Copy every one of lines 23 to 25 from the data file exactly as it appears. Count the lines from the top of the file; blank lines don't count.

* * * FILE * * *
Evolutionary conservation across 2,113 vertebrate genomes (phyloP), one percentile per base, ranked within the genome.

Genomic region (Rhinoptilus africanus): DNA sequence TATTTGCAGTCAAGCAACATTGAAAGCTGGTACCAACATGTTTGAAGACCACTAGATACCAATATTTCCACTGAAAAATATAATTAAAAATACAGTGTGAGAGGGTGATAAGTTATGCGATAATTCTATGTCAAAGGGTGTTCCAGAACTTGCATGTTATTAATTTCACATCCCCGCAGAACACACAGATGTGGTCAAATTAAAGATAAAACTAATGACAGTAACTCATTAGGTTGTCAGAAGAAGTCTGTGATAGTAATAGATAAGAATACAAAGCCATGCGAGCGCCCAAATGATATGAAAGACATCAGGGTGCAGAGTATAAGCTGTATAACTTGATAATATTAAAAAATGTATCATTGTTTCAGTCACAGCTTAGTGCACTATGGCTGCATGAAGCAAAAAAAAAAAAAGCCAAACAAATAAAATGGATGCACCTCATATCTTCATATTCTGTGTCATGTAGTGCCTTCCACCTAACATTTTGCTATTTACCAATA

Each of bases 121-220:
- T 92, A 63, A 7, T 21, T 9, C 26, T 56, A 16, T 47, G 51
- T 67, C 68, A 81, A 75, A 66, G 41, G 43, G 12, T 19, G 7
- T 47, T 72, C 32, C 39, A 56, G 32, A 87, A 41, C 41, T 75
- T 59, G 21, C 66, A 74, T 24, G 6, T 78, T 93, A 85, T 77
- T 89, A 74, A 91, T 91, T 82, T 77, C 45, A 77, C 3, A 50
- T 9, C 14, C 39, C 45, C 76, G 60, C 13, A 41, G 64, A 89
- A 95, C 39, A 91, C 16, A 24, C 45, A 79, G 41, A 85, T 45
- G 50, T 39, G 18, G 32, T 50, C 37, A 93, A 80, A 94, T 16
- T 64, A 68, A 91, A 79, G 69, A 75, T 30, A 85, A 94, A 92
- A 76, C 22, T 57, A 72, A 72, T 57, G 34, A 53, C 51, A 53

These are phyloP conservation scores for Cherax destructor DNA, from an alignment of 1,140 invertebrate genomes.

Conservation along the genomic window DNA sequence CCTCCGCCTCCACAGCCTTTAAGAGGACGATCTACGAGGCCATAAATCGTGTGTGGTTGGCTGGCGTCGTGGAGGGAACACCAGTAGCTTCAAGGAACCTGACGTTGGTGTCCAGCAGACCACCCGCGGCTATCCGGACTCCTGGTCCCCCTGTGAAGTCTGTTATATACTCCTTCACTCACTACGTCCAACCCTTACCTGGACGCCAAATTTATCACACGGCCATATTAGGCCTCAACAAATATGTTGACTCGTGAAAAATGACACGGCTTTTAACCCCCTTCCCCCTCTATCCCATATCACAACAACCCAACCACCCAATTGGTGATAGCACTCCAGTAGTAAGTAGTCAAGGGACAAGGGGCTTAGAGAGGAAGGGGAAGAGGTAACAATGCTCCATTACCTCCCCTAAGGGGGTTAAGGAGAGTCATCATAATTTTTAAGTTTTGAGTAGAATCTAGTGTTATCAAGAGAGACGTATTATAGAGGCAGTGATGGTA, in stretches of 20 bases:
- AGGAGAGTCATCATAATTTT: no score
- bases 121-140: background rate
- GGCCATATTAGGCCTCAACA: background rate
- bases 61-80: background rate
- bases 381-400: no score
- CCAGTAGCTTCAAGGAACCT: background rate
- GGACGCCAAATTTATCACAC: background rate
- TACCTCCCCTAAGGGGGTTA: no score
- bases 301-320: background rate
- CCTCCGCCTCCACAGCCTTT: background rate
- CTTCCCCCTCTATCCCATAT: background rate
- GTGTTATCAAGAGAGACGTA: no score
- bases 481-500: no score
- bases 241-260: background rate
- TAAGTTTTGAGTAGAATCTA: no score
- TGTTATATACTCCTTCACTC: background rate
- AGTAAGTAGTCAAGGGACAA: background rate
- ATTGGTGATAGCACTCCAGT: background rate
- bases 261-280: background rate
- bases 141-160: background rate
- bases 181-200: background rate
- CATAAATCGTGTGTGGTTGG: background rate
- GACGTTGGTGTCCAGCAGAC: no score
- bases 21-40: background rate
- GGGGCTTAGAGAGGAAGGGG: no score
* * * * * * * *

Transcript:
- TACCTCCCCTAAGGGGGTTA: no score
- bases 301-320: background rate
- CCTCCGCCTCCACAGCCTTT: background rate